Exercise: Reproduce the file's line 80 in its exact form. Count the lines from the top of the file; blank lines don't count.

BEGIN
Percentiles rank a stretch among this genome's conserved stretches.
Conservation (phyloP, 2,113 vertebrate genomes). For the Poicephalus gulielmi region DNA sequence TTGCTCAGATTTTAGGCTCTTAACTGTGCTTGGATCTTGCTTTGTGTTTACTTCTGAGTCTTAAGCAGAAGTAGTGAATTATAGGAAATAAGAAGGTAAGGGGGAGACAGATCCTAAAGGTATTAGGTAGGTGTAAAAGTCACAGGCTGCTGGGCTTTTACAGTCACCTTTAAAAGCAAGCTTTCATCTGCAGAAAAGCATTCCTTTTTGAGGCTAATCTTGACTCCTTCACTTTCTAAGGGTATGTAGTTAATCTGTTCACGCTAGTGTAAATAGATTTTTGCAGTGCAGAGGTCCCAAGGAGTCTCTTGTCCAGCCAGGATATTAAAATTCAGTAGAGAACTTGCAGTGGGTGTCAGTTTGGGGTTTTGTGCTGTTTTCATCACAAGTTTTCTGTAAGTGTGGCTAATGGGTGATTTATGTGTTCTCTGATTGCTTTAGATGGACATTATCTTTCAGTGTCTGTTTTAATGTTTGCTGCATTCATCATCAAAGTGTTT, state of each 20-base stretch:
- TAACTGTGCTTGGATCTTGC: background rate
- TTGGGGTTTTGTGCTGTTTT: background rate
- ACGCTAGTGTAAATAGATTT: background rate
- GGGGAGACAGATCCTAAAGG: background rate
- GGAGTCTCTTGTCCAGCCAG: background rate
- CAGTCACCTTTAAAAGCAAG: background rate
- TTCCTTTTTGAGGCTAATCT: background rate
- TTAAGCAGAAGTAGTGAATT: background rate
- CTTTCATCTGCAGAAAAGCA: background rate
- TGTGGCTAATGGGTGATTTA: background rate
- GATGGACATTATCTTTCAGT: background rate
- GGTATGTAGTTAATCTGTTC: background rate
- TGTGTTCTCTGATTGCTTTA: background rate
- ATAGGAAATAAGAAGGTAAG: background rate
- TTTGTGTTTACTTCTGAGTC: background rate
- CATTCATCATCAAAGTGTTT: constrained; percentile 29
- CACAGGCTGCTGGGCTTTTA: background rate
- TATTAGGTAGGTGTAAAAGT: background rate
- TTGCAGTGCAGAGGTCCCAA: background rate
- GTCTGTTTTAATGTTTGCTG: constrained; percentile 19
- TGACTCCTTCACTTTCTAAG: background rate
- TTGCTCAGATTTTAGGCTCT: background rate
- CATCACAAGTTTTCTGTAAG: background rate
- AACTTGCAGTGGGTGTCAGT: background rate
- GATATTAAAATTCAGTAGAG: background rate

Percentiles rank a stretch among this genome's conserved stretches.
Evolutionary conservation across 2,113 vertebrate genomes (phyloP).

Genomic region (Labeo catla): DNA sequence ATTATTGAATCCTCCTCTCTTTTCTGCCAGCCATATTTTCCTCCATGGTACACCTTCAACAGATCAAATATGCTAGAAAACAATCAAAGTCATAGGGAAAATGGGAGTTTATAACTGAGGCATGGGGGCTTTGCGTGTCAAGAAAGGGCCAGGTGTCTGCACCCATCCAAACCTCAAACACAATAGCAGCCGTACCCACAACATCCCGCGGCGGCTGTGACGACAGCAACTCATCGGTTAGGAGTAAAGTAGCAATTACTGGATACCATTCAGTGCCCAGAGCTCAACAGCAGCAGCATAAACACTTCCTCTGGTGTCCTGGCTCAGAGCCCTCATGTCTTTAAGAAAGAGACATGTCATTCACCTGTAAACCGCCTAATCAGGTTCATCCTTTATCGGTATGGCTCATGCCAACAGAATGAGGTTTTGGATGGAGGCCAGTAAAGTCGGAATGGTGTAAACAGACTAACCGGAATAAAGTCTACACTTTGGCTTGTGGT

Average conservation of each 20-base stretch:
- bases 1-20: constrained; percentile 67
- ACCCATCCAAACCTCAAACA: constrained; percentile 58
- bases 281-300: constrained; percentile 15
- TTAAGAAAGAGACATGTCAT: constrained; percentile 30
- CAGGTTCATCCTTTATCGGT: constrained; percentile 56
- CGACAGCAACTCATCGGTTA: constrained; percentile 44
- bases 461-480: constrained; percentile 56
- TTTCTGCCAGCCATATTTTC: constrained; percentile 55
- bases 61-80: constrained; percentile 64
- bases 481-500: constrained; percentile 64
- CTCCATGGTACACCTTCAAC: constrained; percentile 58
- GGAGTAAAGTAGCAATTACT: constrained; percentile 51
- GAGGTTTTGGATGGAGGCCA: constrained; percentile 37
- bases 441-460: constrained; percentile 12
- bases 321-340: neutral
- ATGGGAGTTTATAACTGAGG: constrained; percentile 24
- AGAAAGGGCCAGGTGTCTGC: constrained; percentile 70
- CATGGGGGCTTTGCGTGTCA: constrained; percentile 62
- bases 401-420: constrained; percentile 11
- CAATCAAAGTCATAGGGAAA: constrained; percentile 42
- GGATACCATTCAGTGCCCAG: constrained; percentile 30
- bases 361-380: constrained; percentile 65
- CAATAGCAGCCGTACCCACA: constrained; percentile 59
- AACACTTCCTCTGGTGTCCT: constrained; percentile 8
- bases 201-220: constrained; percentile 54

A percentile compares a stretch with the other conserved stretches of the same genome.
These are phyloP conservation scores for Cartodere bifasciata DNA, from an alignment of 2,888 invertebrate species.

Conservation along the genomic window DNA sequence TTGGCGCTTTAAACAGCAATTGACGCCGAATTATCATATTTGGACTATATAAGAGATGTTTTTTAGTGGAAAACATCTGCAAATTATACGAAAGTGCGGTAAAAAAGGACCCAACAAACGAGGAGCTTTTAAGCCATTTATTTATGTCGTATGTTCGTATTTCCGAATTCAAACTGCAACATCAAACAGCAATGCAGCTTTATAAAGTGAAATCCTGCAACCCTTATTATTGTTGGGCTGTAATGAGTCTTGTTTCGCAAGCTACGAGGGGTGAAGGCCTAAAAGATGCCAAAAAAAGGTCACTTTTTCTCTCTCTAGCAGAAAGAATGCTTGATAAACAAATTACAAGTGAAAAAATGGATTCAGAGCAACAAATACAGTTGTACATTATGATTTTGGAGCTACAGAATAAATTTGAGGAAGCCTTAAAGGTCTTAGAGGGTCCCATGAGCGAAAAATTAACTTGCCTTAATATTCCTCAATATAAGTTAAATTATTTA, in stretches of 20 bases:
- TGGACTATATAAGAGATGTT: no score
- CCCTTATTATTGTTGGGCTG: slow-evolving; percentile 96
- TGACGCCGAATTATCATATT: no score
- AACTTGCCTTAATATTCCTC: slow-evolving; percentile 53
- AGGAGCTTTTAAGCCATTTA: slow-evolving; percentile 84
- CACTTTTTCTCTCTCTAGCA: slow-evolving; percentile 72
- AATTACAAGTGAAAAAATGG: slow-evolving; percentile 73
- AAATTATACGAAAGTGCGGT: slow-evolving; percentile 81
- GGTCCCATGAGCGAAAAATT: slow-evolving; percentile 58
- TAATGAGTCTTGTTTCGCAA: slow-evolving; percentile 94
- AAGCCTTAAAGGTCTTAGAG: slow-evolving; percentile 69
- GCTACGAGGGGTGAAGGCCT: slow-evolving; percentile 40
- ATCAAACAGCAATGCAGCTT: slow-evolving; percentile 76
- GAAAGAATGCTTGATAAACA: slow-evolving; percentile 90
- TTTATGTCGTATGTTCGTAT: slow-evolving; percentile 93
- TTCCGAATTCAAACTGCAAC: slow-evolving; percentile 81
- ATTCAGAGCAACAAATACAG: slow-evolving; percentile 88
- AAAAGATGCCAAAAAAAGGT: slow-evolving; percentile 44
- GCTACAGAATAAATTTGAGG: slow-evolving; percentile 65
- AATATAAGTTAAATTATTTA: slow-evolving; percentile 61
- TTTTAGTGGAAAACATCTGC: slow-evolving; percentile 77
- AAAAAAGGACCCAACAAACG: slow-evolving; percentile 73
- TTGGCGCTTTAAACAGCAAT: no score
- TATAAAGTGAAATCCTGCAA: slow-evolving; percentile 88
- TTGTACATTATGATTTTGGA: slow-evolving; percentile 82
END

- TTTTAGTGGAAAACATCTGC: slow-evolving; percentile 77